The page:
- 35. Ferguson DJ, Hutchison WM (1987) An ultrastructural study of the early development and tissue cyst formation of Toxoplasma gondii in the brains of mice. Parasitol Res 73: 483–491. pmid:3422976
- 36. Webster JP (2001) Rats, cats, people and parasites: the impact of latent toxoplasmosis on behaviour. Microbes Infect 3: 1037–1045. pmid:11580990
- 37. Stibbs HH (1985) Changes in brain concentrations of catecholamines and indoleamines in Toxoplasma gondii infected mice. Ann Trop Med Parasitol 79: 153–157. pmid:2420295
- 38. Fuks JM, Arrighi RB, Weidner JM, Kumar Mendu S, Jin Z, et al. (2012) GABAergic signaling is linked to a hypermigratory phenotype in dendritic cells infected by Toxoplasma gondii. PLoS Pathog 8: e1003051. pmid:23236276
- 39. Haroon F, Handel U, Angenstein F, Goldschmidt J, Kreutzmann P, et al. (2012) Toxoplasma gondii actively inhibits neuronal function in chronically infected mice. PLoS One 7: e35516. pmid:22530040
- 40. Kaushik M, Lamberton PH, Webster JP (2012) The role of parasites and pathogens in influencing generalised anxiety and predation-related fear in the mammalian central nervous system. Horm Behav 62: 191–201. pmid:22521209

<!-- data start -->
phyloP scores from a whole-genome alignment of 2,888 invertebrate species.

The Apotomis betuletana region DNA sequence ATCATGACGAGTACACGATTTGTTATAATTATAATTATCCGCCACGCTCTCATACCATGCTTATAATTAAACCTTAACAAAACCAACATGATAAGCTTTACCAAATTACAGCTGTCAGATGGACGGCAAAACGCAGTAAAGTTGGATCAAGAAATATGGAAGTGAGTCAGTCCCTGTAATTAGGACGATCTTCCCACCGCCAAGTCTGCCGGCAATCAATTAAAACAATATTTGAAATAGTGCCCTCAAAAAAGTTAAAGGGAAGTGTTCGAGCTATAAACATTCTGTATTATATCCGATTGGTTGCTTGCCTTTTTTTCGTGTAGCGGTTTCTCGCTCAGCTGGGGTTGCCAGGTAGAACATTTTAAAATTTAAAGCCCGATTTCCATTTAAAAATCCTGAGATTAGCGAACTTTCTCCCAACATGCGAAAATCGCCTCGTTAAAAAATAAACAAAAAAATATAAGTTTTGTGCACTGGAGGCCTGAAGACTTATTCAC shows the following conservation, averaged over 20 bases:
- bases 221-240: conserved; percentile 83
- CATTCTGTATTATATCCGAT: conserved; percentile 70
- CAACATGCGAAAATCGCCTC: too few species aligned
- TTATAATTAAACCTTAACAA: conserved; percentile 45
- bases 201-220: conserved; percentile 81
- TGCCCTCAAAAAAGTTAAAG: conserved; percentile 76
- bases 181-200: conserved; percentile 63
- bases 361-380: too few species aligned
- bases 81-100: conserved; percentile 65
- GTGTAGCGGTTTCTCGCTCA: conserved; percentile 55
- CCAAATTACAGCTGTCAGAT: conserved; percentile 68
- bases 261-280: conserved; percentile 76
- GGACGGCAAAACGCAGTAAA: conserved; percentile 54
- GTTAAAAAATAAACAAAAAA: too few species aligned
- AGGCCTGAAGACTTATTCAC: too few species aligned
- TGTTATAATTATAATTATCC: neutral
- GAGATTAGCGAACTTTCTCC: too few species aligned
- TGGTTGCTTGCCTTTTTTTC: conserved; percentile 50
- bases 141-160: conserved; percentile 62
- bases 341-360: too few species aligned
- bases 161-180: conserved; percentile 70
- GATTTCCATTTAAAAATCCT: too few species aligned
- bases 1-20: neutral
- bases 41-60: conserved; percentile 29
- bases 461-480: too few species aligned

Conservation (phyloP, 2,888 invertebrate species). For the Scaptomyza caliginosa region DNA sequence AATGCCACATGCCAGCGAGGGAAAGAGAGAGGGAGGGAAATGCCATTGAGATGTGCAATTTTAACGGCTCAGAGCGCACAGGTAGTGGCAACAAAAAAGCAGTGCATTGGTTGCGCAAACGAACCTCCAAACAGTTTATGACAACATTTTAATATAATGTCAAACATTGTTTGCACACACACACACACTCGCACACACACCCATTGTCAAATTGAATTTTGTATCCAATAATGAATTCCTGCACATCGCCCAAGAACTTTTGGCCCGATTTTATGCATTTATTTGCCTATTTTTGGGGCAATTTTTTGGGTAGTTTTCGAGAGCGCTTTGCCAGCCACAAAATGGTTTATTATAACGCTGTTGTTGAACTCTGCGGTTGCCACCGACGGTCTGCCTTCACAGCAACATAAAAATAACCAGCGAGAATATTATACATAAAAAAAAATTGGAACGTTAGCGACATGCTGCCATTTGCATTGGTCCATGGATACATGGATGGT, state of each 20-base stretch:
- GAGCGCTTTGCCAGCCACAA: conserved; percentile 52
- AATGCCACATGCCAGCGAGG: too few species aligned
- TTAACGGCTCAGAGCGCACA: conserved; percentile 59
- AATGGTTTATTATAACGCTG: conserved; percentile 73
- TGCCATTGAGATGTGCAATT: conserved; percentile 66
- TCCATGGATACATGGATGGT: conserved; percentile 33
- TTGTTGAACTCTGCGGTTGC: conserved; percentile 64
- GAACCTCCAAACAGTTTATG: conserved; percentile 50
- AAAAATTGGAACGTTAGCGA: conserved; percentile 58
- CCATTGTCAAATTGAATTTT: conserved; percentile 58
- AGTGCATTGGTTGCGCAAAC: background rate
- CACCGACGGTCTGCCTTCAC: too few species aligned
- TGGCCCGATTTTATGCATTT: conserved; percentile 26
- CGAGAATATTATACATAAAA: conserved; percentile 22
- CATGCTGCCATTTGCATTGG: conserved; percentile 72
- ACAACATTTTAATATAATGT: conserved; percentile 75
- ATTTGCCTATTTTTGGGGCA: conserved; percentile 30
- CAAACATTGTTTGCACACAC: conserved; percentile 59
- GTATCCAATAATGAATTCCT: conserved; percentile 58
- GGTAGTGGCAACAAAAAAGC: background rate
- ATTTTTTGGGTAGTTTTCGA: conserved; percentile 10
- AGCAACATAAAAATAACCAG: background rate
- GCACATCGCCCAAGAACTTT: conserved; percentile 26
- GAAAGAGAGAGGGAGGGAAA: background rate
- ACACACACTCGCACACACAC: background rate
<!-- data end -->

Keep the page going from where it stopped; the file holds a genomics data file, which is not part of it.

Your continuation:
- 41. Webster JP, McConkey GA (2010) Toxoplasma gondii-altered host behaviour: clues as to mechanism of action. Folia Parasitol (Praha) 57: 95–104. pmid:20608471
- 42. Arrizabalaga G, Ruiz F, Moreno S, Boothroyd JC (2004) Ionophore-resistant mutant of Toxoplasma gondii reveals involvement of a sodium/hydrogen exchanger in calcium regulation. J Cell Biol 165: 653–662. pmid:15173192
- 43. Kim JY, Ahn HJ, Ryu KJ, Nam HW (2008) Interaction between parasitophorous vacuolar membrane-associated GRA3 and calcium modulating ligand of host cell endoplasmic reticulum in the parasitism of Toxoplasma gondii. Korean J Parasitol 46: 209–216. pmid:19127325